Impact investors do not recognise criteria needed for investment frameworks

The majority of “impact” investors demonstrate no, or low, recognition for the criteria which are common to impact investment frameworks, according to a new study, ‘On the Way to Impact Investment: Mind the Gap between Theory and Practice’ from Qontigo, the indices and data business of Deutsche Börse Group, and the research team at Clarity AI, a sustainability analytics and data science platform

It found that 84% of respondents scored between 0 and 2, out of 6 overall, against an impact investing framework based on the intentionality, additionality, and inclusivity of their investment process.

Intentionality is an unambiguous desire to contribute to measurable social or environmental outcomes through the investment process; additionally is the increase in social or environmental benefits that would not have occurred without the investment; and inclusivity is the benefit from impact investment flows towards underserved populations.

Qontigo and Clarity AI said in the report, “We believe these poor trends are indicative of the general impact investment narrative. Confusion is common among different sustainable investing approaches at worst and within the individual pillars of investment impact creation at best.”

At the top end of the spectrum, 16% of investors scored between 3 and 6, with 9% being awarded full marks. “This demonstrates that a listed equity impact investment approach that is conscious of its intentionality, additionality, and inclusivity is perfectly possible, as measured by our methodology,” added the study.

The research also found that there is currently no standardised approach to the measurement of impact.

One investor said in the report, “One of the great challenges with impact investing – public or private – is accurately measuring the impact of a company. Data availability is weak – particularly in emerging markets – making complex methodologies futile, and potentially even deceptive.”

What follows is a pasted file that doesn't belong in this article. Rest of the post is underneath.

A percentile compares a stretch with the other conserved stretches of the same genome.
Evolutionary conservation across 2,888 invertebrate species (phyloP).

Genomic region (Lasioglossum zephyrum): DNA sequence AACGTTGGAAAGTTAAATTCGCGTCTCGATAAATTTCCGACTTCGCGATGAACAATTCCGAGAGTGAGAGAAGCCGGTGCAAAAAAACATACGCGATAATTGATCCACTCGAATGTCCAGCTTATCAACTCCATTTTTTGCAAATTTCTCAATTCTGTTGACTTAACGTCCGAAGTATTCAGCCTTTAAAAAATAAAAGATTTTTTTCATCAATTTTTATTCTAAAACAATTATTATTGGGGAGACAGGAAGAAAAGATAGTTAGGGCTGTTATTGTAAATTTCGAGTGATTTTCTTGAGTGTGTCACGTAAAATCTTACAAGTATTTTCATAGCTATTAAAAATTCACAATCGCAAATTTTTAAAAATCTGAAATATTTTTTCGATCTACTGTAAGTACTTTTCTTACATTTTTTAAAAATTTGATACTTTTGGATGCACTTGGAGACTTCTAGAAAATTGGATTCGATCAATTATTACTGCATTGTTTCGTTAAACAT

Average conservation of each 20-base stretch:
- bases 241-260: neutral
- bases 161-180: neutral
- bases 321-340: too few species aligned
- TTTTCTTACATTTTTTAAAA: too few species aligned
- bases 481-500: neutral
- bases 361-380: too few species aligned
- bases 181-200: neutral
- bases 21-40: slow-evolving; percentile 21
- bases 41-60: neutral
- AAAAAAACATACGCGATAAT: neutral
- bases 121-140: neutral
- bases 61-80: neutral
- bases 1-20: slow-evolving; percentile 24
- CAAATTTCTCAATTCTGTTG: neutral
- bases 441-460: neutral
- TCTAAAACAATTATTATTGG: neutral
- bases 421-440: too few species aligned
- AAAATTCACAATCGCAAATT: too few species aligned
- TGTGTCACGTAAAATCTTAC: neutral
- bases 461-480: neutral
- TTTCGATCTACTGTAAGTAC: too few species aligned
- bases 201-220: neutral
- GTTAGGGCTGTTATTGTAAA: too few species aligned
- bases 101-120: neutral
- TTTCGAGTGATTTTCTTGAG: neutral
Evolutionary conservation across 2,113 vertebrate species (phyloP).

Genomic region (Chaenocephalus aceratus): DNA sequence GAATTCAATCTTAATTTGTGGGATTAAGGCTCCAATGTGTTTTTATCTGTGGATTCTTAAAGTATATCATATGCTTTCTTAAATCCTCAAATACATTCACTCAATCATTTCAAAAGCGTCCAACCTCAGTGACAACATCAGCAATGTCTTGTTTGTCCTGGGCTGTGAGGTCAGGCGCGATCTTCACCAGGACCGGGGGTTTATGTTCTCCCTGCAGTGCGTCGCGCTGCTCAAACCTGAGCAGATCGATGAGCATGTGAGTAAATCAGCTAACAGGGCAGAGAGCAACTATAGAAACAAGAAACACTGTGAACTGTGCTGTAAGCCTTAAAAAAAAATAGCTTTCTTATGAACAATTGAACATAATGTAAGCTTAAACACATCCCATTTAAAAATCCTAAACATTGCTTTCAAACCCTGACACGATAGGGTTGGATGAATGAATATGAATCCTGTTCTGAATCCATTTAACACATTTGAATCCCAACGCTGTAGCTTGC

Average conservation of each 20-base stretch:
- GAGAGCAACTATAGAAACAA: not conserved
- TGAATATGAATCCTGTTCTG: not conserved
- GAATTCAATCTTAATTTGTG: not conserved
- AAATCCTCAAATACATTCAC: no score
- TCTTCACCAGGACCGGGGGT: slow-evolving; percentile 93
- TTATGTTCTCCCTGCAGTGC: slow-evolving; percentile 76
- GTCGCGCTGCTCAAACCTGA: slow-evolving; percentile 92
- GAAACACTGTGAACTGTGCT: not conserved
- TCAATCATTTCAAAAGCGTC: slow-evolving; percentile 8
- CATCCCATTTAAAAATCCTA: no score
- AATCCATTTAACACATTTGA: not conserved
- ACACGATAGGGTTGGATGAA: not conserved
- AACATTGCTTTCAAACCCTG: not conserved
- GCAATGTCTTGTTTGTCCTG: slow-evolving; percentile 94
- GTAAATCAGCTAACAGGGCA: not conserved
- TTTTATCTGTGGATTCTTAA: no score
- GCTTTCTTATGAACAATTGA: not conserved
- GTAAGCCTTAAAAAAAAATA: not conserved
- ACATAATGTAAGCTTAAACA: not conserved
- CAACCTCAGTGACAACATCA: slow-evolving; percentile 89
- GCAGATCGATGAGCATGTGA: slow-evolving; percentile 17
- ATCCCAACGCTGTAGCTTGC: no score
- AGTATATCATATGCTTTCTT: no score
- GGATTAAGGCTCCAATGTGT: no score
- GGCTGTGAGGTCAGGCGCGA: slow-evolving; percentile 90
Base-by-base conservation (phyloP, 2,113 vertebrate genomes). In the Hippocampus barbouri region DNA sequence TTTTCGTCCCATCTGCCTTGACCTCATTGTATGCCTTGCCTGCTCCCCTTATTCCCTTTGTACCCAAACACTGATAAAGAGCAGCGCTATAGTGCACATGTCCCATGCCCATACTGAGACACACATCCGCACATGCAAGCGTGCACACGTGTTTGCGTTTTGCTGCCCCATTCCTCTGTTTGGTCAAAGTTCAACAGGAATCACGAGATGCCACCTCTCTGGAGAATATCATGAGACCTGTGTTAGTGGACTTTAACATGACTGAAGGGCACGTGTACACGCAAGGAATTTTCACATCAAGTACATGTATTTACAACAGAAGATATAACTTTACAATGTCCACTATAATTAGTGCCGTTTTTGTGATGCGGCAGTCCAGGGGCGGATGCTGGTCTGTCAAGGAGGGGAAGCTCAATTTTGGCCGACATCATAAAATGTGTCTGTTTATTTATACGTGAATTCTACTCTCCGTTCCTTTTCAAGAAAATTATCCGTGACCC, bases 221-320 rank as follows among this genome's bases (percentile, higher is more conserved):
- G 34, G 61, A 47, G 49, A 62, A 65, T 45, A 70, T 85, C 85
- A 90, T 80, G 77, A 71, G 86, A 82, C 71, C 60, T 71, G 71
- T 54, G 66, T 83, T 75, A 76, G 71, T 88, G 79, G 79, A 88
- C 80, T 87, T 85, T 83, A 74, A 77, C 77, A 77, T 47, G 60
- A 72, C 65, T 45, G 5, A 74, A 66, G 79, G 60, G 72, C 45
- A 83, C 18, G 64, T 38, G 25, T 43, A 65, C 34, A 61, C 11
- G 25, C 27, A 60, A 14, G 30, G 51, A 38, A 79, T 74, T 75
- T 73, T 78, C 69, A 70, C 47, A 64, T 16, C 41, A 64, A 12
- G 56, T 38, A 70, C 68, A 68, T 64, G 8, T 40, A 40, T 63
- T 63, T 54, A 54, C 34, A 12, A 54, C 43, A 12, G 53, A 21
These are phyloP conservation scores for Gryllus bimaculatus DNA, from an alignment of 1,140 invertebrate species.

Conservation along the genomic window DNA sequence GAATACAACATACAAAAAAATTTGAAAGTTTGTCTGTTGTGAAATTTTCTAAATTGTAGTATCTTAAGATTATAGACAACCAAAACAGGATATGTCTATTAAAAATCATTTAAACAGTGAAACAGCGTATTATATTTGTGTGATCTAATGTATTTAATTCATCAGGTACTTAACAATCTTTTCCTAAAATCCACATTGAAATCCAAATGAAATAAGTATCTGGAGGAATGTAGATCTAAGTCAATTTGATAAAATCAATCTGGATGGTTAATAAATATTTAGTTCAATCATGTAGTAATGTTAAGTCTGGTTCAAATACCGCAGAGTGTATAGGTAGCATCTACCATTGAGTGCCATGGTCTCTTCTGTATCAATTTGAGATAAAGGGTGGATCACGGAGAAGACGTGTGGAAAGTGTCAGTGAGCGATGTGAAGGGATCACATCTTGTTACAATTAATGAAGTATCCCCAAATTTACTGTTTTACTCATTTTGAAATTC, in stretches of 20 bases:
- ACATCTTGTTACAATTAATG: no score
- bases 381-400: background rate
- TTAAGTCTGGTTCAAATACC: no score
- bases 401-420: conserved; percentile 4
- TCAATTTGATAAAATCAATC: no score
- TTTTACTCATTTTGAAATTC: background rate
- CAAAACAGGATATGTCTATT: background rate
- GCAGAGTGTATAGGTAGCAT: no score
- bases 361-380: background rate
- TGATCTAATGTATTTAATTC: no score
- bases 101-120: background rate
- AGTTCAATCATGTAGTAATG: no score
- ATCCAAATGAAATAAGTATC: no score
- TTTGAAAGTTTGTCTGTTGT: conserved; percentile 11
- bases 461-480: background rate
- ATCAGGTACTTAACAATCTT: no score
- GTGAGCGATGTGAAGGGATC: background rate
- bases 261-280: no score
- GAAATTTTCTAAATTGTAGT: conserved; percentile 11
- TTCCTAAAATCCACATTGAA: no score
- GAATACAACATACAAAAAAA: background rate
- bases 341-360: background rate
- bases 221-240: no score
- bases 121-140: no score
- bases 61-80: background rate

The sustainable investment team at Qontigo and the research team at Clarity AI worked together to analyse three widely referenced frameworks in order to identify a baseline for what constitutes impact investment. They found that the baseline for all the frameworks consisted of the intentionality, additionality, and inclusivity of the impact resulting from the investment decisions under consideration.

Qontigo and Clarity AI then compared the current state of “impact-branded” investment practices by listed equity investors to that criteria. They analysed the UN Principle of Responsible Investment’s publicly available signatory-reported data, which constitutes the world’s largest database of responsible investment practices.

PRI signatories submit details of their ESG practices on an annual basis and last year there were submissions from 960 PRI signatories. The study focused on a sample of 74 that specifically referred to the word “impact” managing a total of $20.5tn.

©Markets Media Europe 2021

 

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